Overall Winner – 6th Grade Story Contest
A wail could be heard from the sacred tree. The guardian of the tree jumped, startled. The old man hurried over, limbs popping. He gaped into the hollow. A baby girl watched him, impossible wisdom in her eyes. One brown, one green. Oh, she looked just like a human tree, beautiful and graceful. Her eyes, oh, her eyes. It had been so long since he left the sacred tree, he had forgotten his name. “Cayden,” he whispered, gazing at the baby. “My name is Cayden.”
Eleven years later, the village was celebrating the found day of the miracle baby. Willow herself was walking through the crowds, laughing and talking. “Thank you,” she said to the baker, who was offering free maple cakes. This was not a normal birthday occurrence. But then, Willow was not a normal girl. For one thing, she was unnaturally smart. Her eyes were spellbinding, and also seemed to have the power to make people remember. That was not even the most astonishing thing.
Willow could understand the language of trees. She could even occasionally make them grow. No one knew why. Willow’s mind often strayed to this, and it did near the bonfire that signaled the end of her found day. Willow wondered if it was because the sacred tree (which happened to be a willow) had magic in its roots.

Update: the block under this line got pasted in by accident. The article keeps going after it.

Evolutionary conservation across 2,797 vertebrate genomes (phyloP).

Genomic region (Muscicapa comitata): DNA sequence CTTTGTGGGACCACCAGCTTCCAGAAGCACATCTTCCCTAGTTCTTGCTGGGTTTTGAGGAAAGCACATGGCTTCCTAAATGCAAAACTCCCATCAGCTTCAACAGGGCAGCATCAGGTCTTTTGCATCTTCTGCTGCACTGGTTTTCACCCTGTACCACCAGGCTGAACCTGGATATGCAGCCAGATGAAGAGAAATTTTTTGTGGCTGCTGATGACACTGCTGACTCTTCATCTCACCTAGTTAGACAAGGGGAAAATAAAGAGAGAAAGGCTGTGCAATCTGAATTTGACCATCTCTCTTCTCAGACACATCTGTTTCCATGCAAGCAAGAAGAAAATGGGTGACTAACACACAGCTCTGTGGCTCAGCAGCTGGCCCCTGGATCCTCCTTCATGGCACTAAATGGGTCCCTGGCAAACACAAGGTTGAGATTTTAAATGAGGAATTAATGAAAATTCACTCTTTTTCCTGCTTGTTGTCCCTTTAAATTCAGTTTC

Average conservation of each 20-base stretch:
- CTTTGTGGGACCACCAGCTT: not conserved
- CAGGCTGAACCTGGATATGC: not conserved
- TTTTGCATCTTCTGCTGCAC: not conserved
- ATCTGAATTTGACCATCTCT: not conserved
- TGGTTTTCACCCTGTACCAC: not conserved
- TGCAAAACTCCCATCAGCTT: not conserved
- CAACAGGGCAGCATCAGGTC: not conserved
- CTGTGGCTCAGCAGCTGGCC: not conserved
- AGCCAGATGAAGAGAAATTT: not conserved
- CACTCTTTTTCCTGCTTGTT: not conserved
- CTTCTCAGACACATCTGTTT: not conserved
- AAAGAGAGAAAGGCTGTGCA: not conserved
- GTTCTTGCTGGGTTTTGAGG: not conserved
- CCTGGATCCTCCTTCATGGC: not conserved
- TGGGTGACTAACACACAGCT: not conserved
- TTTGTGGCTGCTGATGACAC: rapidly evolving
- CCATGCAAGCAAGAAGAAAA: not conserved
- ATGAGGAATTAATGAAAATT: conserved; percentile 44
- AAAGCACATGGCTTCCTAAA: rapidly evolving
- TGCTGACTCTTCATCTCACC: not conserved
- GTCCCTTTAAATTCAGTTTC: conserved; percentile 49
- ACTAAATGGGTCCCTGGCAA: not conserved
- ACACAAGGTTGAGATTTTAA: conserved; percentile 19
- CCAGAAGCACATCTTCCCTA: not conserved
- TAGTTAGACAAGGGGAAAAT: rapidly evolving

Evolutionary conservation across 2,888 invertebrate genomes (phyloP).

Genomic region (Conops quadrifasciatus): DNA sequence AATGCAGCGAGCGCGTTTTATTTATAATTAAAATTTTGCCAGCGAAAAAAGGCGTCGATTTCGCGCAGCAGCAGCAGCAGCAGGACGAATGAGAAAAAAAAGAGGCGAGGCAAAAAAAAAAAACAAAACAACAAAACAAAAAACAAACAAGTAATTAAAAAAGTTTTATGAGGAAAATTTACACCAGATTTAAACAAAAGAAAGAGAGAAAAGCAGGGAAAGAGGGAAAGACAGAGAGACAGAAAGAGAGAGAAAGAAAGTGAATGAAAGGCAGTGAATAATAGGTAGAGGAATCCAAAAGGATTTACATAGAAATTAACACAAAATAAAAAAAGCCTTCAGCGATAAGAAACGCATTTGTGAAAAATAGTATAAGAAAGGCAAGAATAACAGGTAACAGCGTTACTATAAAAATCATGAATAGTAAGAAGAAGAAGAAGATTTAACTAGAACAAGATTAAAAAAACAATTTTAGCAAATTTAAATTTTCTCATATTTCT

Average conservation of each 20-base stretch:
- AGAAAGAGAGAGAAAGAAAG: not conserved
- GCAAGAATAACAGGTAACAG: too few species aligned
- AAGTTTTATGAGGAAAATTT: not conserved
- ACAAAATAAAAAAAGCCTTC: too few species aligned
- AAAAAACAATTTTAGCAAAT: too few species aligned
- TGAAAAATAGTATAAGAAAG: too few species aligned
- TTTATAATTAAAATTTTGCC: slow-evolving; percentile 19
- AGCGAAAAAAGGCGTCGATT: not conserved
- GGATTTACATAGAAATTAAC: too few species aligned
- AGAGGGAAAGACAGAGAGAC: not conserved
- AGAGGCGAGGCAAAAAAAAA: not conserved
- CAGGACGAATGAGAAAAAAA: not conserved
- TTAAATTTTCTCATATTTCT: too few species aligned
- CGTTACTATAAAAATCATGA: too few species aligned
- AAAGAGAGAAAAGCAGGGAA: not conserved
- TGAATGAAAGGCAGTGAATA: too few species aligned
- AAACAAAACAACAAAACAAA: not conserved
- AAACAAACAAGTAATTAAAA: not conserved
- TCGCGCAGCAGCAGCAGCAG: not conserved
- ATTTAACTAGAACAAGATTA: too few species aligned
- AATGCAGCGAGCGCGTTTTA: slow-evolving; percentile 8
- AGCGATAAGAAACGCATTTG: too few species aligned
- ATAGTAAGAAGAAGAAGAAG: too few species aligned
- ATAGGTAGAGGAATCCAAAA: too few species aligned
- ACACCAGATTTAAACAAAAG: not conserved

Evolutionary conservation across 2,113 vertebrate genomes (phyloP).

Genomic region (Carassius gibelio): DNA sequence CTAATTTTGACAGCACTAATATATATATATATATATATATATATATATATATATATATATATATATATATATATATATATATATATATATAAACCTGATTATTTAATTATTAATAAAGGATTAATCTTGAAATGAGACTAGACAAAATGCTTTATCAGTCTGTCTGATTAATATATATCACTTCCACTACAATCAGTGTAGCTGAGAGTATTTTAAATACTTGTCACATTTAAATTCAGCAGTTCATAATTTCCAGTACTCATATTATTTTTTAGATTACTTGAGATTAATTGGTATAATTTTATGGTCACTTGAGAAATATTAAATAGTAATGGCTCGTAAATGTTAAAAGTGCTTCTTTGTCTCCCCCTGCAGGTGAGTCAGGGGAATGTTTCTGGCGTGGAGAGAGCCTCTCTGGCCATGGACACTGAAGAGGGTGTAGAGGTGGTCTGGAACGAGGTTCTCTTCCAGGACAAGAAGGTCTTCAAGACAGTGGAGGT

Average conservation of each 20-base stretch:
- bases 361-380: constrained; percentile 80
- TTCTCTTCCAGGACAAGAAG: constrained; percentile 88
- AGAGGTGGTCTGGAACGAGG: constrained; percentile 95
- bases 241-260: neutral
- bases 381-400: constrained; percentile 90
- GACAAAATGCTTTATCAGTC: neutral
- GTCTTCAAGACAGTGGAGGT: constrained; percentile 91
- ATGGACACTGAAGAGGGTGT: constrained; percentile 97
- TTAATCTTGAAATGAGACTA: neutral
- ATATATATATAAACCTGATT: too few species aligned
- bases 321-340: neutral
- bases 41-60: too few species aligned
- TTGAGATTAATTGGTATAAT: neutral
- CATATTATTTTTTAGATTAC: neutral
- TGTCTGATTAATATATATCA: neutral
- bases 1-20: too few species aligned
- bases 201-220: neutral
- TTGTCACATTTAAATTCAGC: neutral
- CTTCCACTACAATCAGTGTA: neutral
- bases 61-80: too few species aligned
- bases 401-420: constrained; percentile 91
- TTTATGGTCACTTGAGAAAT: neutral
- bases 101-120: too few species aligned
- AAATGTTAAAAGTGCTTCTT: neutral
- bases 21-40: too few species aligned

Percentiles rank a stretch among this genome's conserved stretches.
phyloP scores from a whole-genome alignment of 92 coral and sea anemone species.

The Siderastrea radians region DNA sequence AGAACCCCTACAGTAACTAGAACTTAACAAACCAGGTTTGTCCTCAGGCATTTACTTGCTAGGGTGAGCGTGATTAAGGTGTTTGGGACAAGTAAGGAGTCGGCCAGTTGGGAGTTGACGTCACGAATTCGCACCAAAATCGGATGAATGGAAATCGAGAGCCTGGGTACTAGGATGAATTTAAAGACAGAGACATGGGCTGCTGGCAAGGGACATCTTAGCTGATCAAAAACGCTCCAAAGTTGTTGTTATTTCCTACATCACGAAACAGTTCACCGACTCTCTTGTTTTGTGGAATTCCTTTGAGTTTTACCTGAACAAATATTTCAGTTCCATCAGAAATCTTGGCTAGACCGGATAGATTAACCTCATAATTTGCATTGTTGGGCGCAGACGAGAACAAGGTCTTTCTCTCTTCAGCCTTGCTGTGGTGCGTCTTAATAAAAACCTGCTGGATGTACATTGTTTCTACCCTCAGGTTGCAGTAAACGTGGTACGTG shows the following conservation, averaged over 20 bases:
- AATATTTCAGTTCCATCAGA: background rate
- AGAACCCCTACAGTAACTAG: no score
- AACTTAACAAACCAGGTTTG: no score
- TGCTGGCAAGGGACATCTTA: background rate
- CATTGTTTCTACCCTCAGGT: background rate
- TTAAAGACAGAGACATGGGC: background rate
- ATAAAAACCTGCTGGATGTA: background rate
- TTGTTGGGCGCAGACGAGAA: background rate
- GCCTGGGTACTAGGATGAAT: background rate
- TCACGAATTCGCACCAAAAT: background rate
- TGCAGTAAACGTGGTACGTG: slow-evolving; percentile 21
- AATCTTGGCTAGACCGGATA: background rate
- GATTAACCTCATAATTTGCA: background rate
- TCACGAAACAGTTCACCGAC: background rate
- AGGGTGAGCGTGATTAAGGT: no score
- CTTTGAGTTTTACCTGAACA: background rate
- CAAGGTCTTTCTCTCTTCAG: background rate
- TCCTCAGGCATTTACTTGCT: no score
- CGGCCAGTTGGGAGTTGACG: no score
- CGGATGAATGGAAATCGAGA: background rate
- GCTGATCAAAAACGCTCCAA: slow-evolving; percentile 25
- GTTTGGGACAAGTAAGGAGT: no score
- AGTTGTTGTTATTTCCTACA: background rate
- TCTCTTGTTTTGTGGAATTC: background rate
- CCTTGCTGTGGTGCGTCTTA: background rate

“Willow?” her adopted grandfather, Cayden, asked her gently. “Time to start the bonfire.”
“Oh!” Willow said, startled out of her thoughts. “Of course.” She smiled at the old man, the smile that everyone in the village had fallen in love with. She hurried over to the pile of sticks. Only sticks that had fallen off of trees. Thanks to her special connection and her kind- heartedness, she refused to cut down trees.
As she gracefully bent down to pick up the lighter, she closed her mismatched eyes and listened. Suddenly, the voices of the trees became clear. They were singing to her, as they had often done when she was young. Now they did it more seldomly, but their love was the same. Willow knew this in her heart, as she listened to her found day song. After all, she was their biological daughter.
As she listened more closely, she realized her found day song was not as happy as always. It had a note of worry threaded into it.
Willow frowned. “I wonder why?” she thought. Her (she had come to think of them as hers) trees were rarely worried. And when they were, it was usually with good reason. Willow’s frown deepened. This could not mean anything good.
Not two seconds later, a truck came roaring into the town. The people of the village, including Willow, coughed from the horrible exhaust fumes. No one in the village drove a truck or even a car. And besides, everyone was at Willow’s found day gathering.
The trees flooded Willow’s mind with worry. With a pang, Willow realized she knew why they were here. Opening her eyes she saw her adopted parents, Sophia and Luke, fighting to
get to her. In the tree language she shouted, “Danger! Oh, trees, I wish you could move!” Angry tears fell from her cheeks as her parents enveloped her in a hug.
“ Why are you here?” Luke asked the official coolly. “ You are far from welcome.”